Missing List of Greeks With Swiss Accounts Causes Stir
Can a memory stick bring down a political order? That is the question in Greece, where a tragicomic debate over what became of a list of nearly 2,000 Greeks with Swiss bank accounts is rapidly turning into a full-blown political crisis that is imperiling Greece’s fragile coalition government at a crucial time.
When the Greek finance minister and one of his predecessors said last month that the list was missing — and another former finance minister then said he had belatedly handed it over to the authorities — the story was seen as an almost laughable caper. But amid other high-profile corruption investigations that have opened in recent weeks, it assumed a darker cast. On Thursday, a former deputy interior minister — who according to the Greek news media was under investigation for corruption himself — was found dead in what appears to have been a suicide.
As the coalition government of Prime Minister Antonis Samaras struggles to agree on a package of austerity measures to secure the foreign financing the country needs to stay afloat — and ahead of Tuesday’s expected visit to Athens by Chancellor Angela Merkel of Germany — the corruption investigations are seen as a gloves-off fight, with politicians breaking allegiances in a destabilizing climate of suspicion and even blackmail.
“What we see unfolding in the political system is a tragedy with elements of low comedy,” said Pantelis Boukalas, a columnist for the newspaper Kathimerini.
The same people singled out in the investigations are in the parties that form the pillars of Mr. Samaras’s government — a government blessed and supported by European leaders — and it remains to be seen how much self-examination, and how many criminal charges, it will take before the entire structure collapses.
As the investigations gain momentum, the relationship between the Socialists and Mr. Samaras’s New Democracy party, “is that of the scorpion and the frog,” Mr. Boukalas said. “It’s in their nature for one to sting the other” until both sink.
“They might be forced allies now, but each other’s value is based on the devaluation of the other,” he added. “However, if the Socialists completely fall apart, there goes the government; New Democracy and Democratic Left alone cannot hold it together,” a reference to a smaller third party in the coalition.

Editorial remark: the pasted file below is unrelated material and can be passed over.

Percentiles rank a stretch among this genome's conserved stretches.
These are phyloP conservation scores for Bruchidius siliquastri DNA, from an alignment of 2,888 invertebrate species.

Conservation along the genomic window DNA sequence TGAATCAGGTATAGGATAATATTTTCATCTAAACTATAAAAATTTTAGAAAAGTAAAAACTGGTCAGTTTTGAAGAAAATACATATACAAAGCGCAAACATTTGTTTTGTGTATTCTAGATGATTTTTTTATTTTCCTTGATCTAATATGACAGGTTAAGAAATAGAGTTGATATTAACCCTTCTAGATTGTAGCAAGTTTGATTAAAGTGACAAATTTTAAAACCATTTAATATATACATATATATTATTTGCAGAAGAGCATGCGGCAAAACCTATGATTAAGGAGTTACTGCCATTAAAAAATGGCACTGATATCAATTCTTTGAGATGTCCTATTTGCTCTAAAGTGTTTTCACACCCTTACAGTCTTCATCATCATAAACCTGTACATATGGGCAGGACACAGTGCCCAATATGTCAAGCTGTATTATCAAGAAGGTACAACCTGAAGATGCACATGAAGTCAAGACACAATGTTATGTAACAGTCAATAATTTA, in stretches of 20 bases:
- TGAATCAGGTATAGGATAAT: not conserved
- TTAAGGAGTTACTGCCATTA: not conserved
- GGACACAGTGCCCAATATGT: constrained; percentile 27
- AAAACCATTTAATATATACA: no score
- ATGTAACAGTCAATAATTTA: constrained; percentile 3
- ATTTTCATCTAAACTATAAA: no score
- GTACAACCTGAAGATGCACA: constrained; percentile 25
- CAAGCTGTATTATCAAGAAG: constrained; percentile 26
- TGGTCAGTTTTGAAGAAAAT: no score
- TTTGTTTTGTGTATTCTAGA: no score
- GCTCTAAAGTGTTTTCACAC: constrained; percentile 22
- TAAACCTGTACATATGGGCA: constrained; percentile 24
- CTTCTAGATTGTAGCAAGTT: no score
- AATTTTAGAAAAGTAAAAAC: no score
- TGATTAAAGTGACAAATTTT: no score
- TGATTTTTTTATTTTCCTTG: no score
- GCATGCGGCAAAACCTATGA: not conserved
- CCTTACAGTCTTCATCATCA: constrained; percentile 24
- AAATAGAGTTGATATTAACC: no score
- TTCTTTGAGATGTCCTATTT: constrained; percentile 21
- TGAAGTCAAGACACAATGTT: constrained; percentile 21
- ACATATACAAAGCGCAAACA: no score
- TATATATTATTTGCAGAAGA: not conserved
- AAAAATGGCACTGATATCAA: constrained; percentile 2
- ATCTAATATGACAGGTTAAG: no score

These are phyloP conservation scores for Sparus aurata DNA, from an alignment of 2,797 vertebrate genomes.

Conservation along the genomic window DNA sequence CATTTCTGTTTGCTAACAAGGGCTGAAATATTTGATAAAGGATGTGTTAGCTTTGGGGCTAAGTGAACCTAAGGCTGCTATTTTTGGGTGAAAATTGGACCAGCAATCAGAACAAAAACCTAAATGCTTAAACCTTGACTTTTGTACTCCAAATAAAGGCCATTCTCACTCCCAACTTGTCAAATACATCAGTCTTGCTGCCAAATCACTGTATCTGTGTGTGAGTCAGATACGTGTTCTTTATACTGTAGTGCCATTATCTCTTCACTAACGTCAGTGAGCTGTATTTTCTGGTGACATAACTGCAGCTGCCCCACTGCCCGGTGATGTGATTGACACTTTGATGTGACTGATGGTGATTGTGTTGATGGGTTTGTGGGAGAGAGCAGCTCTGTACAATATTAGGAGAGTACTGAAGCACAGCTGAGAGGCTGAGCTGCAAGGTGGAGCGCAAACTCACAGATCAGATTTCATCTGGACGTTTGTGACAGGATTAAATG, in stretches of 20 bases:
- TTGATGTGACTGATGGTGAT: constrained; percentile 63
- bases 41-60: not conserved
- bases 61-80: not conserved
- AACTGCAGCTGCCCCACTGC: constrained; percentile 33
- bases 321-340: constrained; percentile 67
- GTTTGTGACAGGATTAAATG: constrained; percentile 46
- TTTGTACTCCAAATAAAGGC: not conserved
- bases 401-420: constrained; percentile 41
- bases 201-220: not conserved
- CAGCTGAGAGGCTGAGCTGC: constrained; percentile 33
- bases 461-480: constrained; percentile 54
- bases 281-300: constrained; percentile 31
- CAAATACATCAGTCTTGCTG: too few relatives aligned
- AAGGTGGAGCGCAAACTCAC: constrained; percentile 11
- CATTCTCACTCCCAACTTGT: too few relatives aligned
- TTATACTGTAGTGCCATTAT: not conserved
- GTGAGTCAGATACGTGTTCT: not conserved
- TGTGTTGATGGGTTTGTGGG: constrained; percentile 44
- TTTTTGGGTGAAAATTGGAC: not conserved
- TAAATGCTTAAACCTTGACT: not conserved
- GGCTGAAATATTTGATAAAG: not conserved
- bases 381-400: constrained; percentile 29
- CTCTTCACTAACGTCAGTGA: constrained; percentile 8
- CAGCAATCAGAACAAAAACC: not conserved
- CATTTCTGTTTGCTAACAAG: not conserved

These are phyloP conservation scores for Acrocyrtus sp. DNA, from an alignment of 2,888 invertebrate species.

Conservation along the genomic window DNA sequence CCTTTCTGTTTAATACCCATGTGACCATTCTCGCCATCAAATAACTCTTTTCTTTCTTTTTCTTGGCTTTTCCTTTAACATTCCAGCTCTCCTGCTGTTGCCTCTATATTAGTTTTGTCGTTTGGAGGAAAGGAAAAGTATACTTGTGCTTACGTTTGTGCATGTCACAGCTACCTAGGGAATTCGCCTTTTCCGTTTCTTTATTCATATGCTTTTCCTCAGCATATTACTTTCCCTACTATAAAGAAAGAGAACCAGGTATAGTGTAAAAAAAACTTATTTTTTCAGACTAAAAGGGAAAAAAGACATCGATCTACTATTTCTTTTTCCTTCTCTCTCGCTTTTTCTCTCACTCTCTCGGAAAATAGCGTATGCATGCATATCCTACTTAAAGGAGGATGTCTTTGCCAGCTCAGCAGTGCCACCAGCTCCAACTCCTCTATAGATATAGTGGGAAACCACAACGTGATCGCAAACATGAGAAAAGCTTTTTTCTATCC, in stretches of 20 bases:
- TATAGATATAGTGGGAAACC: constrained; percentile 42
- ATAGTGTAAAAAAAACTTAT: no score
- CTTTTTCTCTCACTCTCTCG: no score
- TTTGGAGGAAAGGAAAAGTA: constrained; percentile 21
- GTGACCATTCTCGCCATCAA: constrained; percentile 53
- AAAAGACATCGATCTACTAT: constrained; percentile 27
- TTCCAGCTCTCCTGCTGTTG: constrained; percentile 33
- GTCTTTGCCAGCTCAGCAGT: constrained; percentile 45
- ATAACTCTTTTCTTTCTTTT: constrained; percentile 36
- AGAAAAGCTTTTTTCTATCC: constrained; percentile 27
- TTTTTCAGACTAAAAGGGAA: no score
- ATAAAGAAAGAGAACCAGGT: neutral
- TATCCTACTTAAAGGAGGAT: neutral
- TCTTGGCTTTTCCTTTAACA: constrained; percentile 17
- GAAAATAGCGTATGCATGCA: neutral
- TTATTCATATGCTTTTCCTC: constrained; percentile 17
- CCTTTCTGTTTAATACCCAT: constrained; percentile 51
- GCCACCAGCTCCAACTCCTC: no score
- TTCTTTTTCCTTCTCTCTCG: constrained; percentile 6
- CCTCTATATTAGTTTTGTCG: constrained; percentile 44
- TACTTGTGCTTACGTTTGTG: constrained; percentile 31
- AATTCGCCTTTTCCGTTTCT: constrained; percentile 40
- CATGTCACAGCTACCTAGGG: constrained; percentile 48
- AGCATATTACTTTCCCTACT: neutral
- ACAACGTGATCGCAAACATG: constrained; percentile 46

The investigations have also revealed the close ties between Greece’s political establishment and its oligarchs and business elite. There is growing public outrage that no Greek government wanted to touch the infamous list of 1,991 Greeks with accounts at a Geneva branch of the global bank HSBC [ HBC 47.30 ] that the French government gave Greece in 2010 to crack down on tax evasion.
After Finance Minister Yannis Stournaras told the Financial Times last month that the list appeared to have gone missing in the Finance Ministry, one of his predecessors, George Papaconstantinou, gave an interview on Greek television saying that he had received the list in late 2010 from Christine Lagarde, then the French finance minister and now the managing director of the International Monetary Fund. He said he had given a handful of names from the list to the chief of Greece’s financial crimes unit in early 2011 and the full list to that official’s successor, Ioannis Diotis, in June of that year.
Speaking to Parliament’s ethics committee last week, Mr. Diotis said he had received a memory stick with the names from Mr. Papaconstantinou in June 2011, the month the finance minister left office. Mr. Diotis said that he had passed the list to Mr. Papaconstantinou’s successor, Evangelos Venizelos, the current Socialist leader, but that Mr. Venizelos had not instructed him to investigate it. Mr. Diotis also suggested that the list appeared to have been obtained illegally and might not have been usable in an investigation.